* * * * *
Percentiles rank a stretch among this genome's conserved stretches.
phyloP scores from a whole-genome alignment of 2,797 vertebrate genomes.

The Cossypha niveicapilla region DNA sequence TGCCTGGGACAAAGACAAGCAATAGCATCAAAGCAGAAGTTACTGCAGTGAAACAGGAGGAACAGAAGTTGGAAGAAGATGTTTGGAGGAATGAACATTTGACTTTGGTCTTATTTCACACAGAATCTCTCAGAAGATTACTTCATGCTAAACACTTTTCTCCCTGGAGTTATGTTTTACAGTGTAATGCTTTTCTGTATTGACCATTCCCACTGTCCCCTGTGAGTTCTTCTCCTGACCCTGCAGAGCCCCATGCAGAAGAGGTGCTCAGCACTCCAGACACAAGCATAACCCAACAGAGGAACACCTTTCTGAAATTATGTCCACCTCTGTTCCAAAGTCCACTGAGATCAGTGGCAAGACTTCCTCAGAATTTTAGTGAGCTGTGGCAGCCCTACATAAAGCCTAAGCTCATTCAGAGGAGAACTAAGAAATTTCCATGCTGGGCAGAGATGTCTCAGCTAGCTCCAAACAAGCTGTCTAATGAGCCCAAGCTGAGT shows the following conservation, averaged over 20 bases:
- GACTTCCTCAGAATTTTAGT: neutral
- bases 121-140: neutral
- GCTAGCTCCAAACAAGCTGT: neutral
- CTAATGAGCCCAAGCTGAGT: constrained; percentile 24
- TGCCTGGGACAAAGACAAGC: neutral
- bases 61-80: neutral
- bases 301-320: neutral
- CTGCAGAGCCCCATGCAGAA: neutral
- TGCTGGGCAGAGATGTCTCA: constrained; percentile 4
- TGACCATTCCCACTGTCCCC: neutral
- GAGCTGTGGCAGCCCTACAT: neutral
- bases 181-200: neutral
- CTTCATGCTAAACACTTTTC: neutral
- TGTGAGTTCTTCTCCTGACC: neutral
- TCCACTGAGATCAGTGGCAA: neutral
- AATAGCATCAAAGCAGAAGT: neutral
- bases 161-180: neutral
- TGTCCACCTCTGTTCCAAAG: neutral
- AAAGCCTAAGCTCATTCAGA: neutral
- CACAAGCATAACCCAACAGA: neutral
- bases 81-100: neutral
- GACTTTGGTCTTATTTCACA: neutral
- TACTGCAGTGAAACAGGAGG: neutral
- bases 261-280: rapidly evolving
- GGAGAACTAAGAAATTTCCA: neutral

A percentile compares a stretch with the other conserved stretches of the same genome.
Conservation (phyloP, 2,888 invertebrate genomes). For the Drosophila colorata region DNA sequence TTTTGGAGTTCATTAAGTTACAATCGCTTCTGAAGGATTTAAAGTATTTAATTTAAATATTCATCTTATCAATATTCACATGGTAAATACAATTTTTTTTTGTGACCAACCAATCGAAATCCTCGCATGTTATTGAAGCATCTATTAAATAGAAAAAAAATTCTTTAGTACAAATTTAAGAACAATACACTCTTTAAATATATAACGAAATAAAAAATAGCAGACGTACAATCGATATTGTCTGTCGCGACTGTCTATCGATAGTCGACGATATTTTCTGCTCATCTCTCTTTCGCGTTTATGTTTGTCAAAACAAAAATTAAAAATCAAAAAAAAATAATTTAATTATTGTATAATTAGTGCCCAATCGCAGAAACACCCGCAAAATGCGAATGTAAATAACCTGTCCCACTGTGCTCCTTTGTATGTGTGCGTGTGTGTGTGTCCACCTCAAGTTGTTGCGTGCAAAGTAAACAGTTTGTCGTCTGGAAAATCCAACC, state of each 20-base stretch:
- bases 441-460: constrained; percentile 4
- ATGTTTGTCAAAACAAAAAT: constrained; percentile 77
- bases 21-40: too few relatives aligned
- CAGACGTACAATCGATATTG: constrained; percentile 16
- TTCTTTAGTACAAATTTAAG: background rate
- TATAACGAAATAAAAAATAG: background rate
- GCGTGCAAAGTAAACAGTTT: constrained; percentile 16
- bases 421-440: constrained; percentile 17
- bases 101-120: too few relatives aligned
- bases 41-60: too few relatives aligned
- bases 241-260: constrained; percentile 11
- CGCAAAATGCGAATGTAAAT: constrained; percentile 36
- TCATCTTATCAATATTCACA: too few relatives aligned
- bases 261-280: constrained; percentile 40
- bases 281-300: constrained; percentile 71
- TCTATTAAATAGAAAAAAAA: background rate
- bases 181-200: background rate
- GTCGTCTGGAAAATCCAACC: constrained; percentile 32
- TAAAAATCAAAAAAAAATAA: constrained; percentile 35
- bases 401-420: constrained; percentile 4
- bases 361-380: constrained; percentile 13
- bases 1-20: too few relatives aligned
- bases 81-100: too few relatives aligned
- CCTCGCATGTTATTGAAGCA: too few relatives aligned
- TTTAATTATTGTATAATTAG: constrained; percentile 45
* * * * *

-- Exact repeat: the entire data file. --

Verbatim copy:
Percentiles rank a stretch among this genome's conserved stretches.
phyloP scores from a whole-genome alignment of 2,797 vertebrate genomes.

The Cossypha niveicapilla region DNA sequence TGCCTGGGACAAAGACAAGCAATAGCATCAAAGCAGAAGTTACTGCAGTGAAACAGGAGGAACAGAAGTTGGAAGAAGATGTTTGGAGGAATGAACATTTGACTTTGGTCTTATTTCACACAGAATCTCTCAGAAGATTACTTCATGCTAAACACTTTTCTCCCTGGAGTTATGTTTTACAGTGTAATGCTTTTCTGTATTGACCATTCCCACTGTCCCCTGTGAGTTCTTCTCCTGACCCTGCAGAGCCCCATGCAGAAGAGGTGCTCAGCACTCCAGACACAAGCATAACCCAACAGAGGAACACCTTTCTGAAATTATGTCCACCTCTGTTCCAAAGTCCACTGAGATCAGTGGCAAGACTTCCTCAGAATTTTAGTGAGCTGTGGCAGCCCTACATAAAGCCTAAGCTCATTCAGAGGAGAACTAAGAAATTTCCATGCTGGGCAGAGATGTCTCAGCTAGCTCCAAACAAGCTGTCTAATGAGCCCAAGCTGAGT shows the following conservation, averaged over 20 bases:
- GACTTCCTCAGAATTTTAGT: neutral
- bases 121-140: neutral
- GCTAGCTCCAAACAAGCTGT: neutral
- CTAATGAGCCCAAGCTGAGT: constrained; percentile 24
- TGCCTGGGACAAAGACAAGC: neutral
- bases 61-80: neutral
- bases 301-320: neutral
- CTGCAGAGCCCCATGCAGAA: neutral
- TGCTGGGCAGAGATGTCTCA: constrained; percentile 4
- TGACCATTCCCACTGTCCCC: neutral
- GAGCTGTGGCAGCCCTACAT: neutral
- bases 181-200: neutral
- CTTCATGCTAAACACTTTTC: neutral
- TGTGAGTTCTTCTCCTGACC: neutral
- TCCACTGAGATCAGTGGCAA: neutral
- AATAGCATCAAAGCAGAAGT: neutral
- bases 161-180: neutral
- TGTCCACCTCTGTTCCAAAG: neutral
- AAAGCCTAAGCTCATTCAGA: neutral
- CACAAGCATAACCCAACAGA: neutral
- bases 81-100: neutral
- GACTTTGGTCTTATTTCACA: neutral
- TACTGCAGTGAAACAGGAGG: neutral
- bases 261-280: rapidly evolving
- GGAGAACTAAGAAATTTCCA: neutral

A percentile compares a stretch with the other conserved stretches of the same genome.
Conservation (phyloP, 2,888 invertebrate genomes). For the Drosophila colorata region DNA sequence TTTTGGAGTTCATTAAGTTACAATCGCTTCTGAAGGATTTAAAGTATTTAATTTAAATATTCATCTTATCAATATTCACATGGTAAATACAATTTTTTTTTGTGACCAACCAATCGAAATCCTCGCATGTTATTGAAGCATCTATTAAATAGAAAAAAAATTCTTTAGTACAAATTTAAGAACAATACACTCTTTAAATATATAACGAAATAAAAAATAGCAGACGTACAATCGATATTGTCTGTCGCGACTGTCTATCGATAGTCGACGATATTTTCTGCTCATCTCTCTTTCGCGTTTATGTTTGTCAAAACAAAAATTAAAAATCAAAAAAAAATAATTTAATTATTGTATAATTAGTGCCCAATCGCAGAAACACCCGCAAAATGCGAATGTAAATAACCTGTCCCACTGTGCTCCTTTGTATGTGTGCGTGTGTGTGTGTCCACCTCAAGTTGTTGCGTGCAAAGTAAACAGTTTGTCGTCTGGAAAATCCAACC, state of each 20-base stretch:
- bases 441-460: constrained; percentile 4
- ATGTTTGTCAAAACAAAAAT: constrained; percentile 77
- bases 21-40: too few relatives aligned
- CAGACGTACAATCGATATTG: constrained; percentile 16
- TTCTTTAGTACAAATTTAAG: background rate
- TATAACGAAATAAAAAATAG: background rate
- GCGTGCAAAGTAAACAGTTT: constrained; percentile 16
- bases 421-440: constrained; percentile 17
- bases 101-120: too few relatives aligned
- bases 41-60: too few relatives aligned
- bases 241-260: constrained; percentile 11
- CGCAAAATGCGAATGTAAAT: constrained; percentile 36
- TCATCTTATCAATATTCACA: too few relatives aligned
- bases 261-280: constrained; percentile 40
- bases 281-300: constrained; percentile 71
- TCTATTAAATAGAAAAAAAA: background rate
- bases 181-200: background rate
- GTCGTCTGGAAAATCCAACC: constrained; percentile 32
- TAAAAATCAAAAAAAAATAA: constrained; percentile 35
- bases 401-420: constrained; percentile 4
- bases 361-380: constrained; percentile 13
- bases 1-20: too few relatives aligned
- bases 81-100: too few relatives aligned
- CCTCGCATGTTATTGAAGCA: too few relatives aligned
- TTTAATTATTGTATAATTAG: constrained; percentile 45